It's been nearly two years since Santa Maria Valley winemakers Bob and Luisa Lindquist closed their very popular Qupe-Verdad tasting room in Los Olivos, and they’ve been sorely missed by locals and wine collectors alike.

Wine lovers of every level truly appreciate great tasting rooms such as theirs, as it provides the unique opportunity of being able to taste each wine before you commit to buying it. Their excellent selection of wines feature the classic varieties of France’s Rhone region under the Qupe label, and Spanish varieties and blends under the Verdad label, plus both make America’s favorite white wine, chardonnay. Every wine promises exceptional quality at reasonable prices.

Last Monday evening, my husband Dan Hardesty and I enjoyed being part of the festive grand opening at the Qupe-Verdad tasting room in the historic Village of Arroyo Grande. Not only did the new tasting room have a great turnout of local friends, they were also quite warmly welcomed by their peers in the wine community, including vintners and winemakers, wine shop owners, bloggers and this newspaper columnist.

Among the vintners and winemakers were Brian and Johnine Talley, of Talley Vineyards, and Bill and Nancy Greenough, of Saucelito Canyon, both in Arroyo Grande Valley; and winemakers Lane Tanner, of Lumen, and Ariki “Rick” Hill, of Tantara and Labyrinth, the latter all Santa Maria Valley wines. We didn’t stay all evening, so we surely missed other winemakers who visited.

Although they opened the new tasting room in Arroyo Grande, the wines will always be made in the Santa Maria Valley as they have been since the late 1980s. The Lindquists share the facility (located within the famed Bien Nacido Vineyard) with Au Bon Climat Wine Co.

Although both Lindquists are uniquely talented, Bob’s Qupe (pronounced kyoo-pay) wines cannot be poured at the new tasting room until late November due to delays in licensing permits. Fortunately, they will be able to serve it at private parties, but you cannot taste or purchase any until the license is finalized.

Bob Lindquist, one of Santa Barbara County’s early pioneers in the modern wine industry, has a long history of winemaking in the Santa Maria Valley. There’s a reason the brand is so popular: Most locals and wine experts far beyond our region are quite loyal to the Qupe brand. Understandably so. His wines have remained consistently impressive with every vintage despite some poor weather vintages. That’s the mark of a winemaker with an innate palate for making great wines. Not to mention that Bob advocated Rhone wines long before it became vogue to specialize in their classic wines (which most American had never heard of) like syrah, viognier, roussanne, marsanne, grenache and 22 other varieties and/or blends of them.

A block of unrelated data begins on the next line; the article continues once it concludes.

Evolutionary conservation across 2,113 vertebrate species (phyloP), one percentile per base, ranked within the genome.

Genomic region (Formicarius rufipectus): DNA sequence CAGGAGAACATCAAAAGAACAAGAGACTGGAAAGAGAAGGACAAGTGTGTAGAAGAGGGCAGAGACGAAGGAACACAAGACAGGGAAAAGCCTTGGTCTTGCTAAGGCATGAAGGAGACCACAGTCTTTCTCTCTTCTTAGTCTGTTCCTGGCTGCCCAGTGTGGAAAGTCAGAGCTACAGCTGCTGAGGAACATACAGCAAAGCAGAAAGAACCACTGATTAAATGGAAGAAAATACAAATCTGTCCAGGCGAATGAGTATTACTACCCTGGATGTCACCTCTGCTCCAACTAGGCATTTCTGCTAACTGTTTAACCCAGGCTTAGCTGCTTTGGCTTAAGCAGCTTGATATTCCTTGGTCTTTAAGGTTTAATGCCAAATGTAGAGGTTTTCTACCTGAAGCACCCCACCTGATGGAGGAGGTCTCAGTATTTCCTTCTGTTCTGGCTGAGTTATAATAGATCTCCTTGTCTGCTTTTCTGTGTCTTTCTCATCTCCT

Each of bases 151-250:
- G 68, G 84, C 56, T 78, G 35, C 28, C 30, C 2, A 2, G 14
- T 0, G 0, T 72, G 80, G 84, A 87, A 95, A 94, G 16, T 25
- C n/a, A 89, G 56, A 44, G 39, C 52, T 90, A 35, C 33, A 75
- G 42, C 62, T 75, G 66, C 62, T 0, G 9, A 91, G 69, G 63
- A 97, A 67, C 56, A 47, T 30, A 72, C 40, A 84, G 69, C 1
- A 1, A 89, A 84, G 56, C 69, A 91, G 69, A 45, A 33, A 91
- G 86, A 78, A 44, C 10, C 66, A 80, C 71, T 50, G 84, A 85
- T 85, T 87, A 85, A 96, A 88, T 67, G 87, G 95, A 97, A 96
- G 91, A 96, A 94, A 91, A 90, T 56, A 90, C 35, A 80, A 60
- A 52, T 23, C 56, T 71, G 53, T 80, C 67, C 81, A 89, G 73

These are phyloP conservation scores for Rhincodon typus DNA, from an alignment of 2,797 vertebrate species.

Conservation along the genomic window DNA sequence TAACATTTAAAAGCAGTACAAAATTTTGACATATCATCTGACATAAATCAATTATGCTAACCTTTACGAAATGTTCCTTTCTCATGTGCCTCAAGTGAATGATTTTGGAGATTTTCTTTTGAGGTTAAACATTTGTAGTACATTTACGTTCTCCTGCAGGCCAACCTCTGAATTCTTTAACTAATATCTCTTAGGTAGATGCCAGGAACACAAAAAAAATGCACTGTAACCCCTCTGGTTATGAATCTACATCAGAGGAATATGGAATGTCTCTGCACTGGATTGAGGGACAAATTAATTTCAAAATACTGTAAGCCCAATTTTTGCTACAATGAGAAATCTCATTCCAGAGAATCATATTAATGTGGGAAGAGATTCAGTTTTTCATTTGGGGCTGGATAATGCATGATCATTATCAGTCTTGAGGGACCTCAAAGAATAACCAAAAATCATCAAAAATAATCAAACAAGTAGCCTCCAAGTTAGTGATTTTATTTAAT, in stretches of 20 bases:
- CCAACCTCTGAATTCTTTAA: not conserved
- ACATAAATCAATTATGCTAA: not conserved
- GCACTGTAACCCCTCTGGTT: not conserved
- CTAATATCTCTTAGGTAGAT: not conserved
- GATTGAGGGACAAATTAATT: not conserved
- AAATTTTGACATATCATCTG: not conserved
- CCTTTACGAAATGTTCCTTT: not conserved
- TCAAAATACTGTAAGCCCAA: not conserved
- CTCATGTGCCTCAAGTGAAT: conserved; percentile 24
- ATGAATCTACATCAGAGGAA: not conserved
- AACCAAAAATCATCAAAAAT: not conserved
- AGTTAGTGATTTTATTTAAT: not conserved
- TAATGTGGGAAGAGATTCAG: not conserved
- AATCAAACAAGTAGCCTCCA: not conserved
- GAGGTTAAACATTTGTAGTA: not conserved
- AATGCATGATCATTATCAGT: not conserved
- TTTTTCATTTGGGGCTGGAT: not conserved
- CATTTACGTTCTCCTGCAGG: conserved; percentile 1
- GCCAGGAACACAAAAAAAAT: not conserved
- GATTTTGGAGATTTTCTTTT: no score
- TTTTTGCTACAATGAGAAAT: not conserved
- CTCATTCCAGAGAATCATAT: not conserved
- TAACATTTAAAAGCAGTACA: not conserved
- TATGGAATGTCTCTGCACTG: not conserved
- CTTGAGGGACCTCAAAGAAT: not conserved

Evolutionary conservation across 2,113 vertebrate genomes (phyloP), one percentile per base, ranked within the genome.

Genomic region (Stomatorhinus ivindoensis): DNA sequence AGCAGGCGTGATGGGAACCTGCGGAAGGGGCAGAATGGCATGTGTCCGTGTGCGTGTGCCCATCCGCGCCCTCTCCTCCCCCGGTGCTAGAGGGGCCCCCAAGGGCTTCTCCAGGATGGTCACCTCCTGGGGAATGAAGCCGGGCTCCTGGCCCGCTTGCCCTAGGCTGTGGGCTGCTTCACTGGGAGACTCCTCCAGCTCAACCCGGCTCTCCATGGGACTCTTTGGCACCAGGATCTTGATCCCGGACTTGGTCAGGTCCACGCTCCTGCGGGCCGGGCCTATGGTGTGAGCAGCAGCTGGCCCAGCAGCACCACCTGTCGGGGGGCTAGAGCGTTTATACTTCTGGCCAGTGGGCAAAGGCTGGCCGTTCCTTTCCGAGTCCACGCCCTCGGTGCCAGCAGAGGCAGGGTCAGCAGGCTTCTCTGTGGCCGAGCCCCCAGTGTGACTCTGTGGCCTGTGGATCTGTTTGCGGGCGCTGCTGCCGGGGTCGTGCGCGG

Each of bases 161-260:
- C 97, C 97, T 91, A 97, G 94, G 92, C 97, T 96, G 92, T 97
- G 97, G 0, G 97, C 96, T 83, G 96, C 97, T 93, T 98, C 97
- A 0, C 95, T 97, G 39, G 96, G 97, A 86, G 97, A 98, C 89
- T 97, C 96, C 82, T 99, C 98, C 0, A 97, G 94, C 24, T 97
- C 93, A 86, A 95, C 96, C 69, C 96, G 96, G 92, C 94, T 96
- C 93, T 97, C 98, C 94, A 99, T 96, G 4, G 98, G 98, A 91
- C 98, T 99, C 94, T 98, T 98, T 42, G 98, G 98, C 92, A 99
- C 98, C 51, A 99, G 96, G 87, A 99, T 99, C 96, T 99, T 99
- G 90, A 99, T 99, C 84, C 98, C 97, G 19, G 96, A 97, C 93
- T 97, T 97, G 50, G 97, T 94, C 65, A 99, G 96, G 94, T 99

Bob was an inspiration to his wife Louisa to become a winemaker. She started out selling wine, but it was obvious he knew she had the palate to make great wines, too. He also inspired his children and other famous Santa Barbara County winemakers, including Jim Adelman, Gary Burk, Paul Lato and Gavin Chanin.

Louisa shared a story about their history we had never heard until now.

“When Bob and I first attended a trade tasting in Austin, Texas, together, we tasted an American-grown albarino for the first time. We were so impressed with it, we bought some sticks (albarino vineyard cuttings for planting the Spanish variety) from Brian Babcock to plant our own vineyard.”

She went on to explain her love of Spanish wines and her decision to focus on their classic varieties.

“My wine career started in Long Island. But when I came to California, the region reminded me of my love of Spain, particularly so with all of the Spanish names.” They have always farmed the 40-acre vineyard under the strict Demeter Biodynamic Farm Standard.

When the Qupe-Verdad tasting room in Los Olivos closed in January 2016, the Lindquists planned to open a tasting room at Mattei’s Tavern in Los Olivos with a new partner. Unfortunately, it didn’t work out.

Last year, according to Bob Lindquist, they began looking for another location to open a tasting room. With their long history in Santa Barbara County, I was surprised but happy to learn they were opening a tasting room in Arroyo Grande. Not only is it much more convenient for me, a Pismo Beach resident, to buy their wines, it was ideal for them.

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The couple moved to San Luis Obispo County’s Edna Valley in 2002, where they purchased an 80-acre ranch to plant their first grapevines, naming it the Sawyer Lindquist Vineyard. Sawyer is Luisa’s maiden surname.

Among the impressive things they’re providing at the tasting room are special offerings for joining their wine club, which provides free admission to their biannual tastings at the winery in Santa Maria Valley, complimentary tastings with different rules according to the wine club level you choose, special wine club-only wines and access to library wines. They will honor local heroes, including teachers, nurses, firefighters, police, first responders on the first Monday of the month with a two-for-one tasting.

They also plan to soon offer cheese plates prepared by Fromagerie Sophie, the outstanding French cheese shop in San Luis Obispo, to pair with your wine tasting.

With the tasting fee of only $10 per person to try seven excellent Verdad wines, that’s less than you would pay to taste one glass of wine at any upscale restaurant.

For more information, visit www.verdadwine.com.

Bon appetit!

Kathy Marcks Hardesty can be reached at kathy@centralcoastcritic.com.

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